ten-days-to-d-day1If you prefer a written version, try Ten Days to D-Day by David Stafford. The Normandy invasion was the largest single-day amphibious invasion of all time, landing 160,000 troops on that fateful day in June. An operation that large, involving several different governments and armies required unprecedented planning. Told from several points-of-view, from the Generals and Presidents to the soldiers and civilians, this is a gripping story of courage and sacrifice.

the-longest-dayYou might also want to take a look at The Longest Day by Cornelius Ryan, the acknowledged classic of the invasion. Ryan interviewed participants shortly after the war while memories were still fresh and skillfully weaves their personal stories into the overall history. A must-read for history buffs.

And watch for the ongoing Honor Flights, now being conducted throughout the country (Davenport just sent a group in April; another is scheduled for October) Volunteers fly veterans of World War II to Washington D.C. to visit the recently built World War II Memorial. All expenses for the veterans are paid by contributions – a small return to these everyday heroes from a grateful nation.

Of course the record labels all want artists in their stables to be the big summer hit on every car stereo.   I can’t speak to which ones they’ll crow about,  but these are a few new titles we’re getting of interest.



Tinted Windows – Tinted Windows I don’t know what to make from this Frankenstein band composed of various rock pop acts from the last 30 years.  I’m curious to find out what happens when  you mix in the drummer from Cheap Trick, the guitar player from Smashing Pumpkins, the bass player from Fountains of Wayne and the singer from Hanson….that’s what I said…Hanson.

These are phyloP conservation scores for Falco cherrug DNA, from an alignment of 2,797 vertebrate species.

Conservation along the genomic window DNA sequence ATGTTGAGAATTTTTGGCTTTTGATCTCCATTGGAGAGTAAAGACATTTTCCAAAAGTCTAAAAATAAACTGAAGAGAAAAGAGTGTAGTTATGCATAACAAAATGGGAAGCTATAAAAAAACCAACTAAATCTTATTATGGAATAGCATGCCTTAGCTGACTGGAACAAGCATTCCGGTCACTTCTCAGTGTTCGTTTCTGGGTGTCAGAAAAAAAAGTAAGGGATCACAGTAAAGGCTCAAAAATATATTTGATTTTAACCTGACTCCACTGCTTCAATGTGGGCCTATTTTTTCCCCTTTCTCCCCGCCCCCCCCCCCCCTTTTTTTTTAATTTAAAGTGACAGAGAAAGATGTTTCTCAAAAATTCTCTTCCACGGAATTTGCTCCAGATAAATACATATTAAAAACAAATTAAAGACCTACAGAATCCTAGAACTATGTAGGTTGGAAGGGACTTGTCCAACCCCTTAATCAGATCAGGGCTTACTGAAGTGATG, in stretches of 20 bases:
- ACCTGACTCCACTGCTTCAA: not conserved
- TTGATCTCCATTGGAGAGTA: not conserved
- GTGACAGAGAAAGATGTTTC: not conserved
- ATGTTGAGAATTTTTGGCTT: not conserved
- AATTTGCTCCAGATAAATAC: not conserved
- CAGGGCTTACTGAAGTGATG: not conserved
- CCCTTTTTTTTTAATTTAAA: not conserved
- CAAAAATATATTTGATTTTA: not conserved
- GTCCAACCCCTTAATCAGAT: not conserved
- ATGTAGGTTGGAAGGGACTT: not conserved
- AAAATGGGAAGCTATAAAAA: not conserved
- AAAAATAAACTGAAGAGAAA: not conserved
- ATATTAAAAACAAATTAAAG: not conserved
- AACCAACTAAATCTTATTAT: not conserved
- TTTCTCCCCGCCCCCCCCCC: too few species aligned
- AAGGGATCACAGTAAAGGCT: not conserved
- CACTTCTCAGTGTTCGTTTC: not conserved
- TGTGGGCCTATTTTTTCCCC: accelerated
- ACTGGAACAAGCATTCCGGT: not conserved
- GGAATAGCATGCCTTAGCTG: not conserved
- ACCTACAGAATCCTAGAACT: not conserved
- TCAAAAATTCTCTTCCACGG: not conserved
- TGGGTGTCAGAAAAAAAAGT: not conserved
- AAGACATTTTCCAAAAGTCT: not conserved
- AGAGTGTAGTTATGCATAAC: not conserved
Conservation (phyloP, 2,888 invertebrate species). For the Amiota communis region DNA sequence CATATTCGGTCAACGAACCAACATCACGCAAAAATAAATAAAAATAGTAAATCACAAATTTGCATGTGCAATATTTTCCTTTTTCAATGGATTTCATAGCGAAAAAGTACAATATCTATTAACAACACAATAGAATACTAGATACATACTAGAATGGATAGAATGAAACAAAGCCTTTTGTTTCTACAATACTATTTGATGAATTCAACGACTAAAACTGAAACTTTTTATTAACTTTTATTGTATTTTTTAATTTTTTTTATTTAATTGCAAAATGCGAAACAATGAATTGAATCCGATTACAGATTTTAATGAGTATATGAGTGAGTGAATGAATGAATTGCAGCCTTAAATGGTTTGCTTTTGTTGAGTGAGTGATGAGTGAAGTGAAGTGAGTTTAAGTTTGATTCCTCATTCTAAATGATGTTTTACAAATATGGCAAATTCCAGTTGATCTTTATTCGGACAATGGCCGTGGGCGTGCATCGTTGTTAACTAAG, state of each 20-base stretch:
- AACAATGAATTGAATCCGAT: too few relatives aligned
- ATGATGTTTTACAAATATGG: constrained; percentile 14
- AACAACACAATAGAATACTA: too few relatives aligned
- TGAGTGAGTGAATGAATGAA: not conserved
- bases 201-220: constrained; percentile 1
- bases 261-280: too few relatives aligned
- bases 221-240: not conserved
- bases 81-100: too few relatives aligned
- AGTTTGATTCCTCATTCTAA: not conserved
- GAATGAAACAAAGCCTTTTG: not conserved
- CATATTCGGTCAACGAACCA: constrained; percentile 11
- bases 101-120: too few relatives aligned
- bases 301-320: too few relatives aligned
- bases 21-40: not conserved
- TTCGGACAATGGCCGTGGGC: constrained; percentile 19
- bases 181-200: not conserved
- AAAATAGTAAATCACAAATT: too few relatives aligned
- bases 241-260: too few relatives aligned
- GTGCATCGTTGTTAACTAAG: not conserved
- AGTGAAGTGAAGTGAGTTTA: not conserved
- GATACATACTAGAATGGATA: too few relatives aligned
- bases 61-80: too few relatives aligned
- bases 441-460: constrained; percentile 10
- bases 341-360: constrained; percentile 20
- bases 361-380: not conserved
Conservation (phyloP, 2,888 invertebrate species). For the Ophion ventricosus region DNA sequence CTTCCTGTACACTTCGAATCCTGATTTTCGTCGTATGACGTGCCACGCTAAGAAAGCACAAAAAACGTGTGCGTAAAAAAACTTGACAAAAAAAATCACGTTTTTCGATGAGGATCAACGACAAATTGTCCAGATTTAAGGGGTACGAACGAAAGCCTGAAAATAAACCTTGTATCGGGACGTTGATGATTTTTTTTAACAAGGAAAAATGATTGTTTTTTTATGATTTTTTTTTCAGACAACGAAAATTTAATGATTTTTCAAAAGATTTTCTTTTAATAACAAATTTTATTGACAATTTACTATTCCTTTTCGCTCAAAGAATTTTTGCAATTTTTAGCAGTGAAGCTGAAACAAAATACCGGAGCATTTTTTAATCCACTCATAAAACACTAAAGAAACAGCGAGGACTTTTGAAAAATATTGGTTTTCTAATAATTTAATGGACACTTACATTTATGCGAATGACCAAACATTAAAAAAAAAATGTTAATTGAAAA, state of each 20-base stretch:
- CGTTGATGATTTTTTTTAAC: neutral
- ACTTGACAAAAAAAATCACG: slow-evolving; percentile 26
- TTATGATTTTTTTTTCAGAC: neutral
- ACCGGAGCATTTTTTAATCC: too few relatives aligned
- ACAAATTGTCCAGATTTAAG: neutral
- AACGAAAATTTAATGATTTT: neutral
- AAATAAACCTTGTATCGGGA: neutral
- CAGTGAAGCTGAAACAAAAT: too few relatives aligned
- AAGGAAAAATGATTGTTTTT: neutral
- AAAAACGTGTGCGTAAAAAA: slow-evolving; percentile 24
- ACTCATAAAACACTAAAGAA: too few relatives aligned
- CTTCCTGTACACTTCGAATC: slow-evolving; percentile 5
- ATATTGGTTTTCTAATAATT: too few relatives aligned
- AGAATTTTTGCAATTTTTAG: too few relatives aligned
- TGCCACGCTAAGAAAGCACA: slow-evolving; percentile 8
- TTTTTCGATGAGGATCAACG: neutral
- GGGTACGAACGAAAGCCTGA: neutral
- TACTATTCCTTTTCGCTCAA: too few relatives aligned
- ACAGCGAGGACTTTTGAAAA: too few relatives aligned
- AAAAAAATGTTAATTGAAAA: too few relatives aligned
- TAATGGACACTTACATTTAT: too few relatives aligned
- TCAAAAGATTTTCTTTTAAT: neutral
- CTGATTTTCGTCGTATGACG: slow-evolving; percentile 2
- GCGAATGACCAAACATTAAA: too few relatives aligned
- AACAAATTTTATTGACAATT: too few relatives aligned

Beck – One Foot in the Grave This is a re-release of Beck’s second album from 1994, prior to Mellow Gold and the hit track, Loser.  Apparently a more acoustic feel, and, included in the re-release are 13 previously unreleased tracks.


Crystal Method – Divided by Night Looking forward to this one. Everything they turn out has a few bassy floor busters on it that take the drudgery out of house chores or risk giving you a speeding ticket

Yusuf Islam – Roadsinger The politically-embattled artist formerly known as Cat Stevens comes out of musical hiding for the first time in decades.  Lets hope it works out better for him than it did for Guns and Roses.


Moby — Wait for Me Multiinstrumentalist and electronic pioneer Moby is sure to have a disc worth at least one spin of your time.  It’s hard to predict what old gospel blues refrains he’ll sample in to a layered composition.  If his past works are any indication, it will be painstakingly crafted, sell millions, and possibly take home Grammys.

Dave Matthews Band – Big Whiskey and the Groogrux King I’m not a fan at all of this world/funk/acoustic outfit, but there is no denying that this dude’s ensemble sells out stadiums…fast  This album dedicated to saxophone player LeRoi Moore who  passed away last year.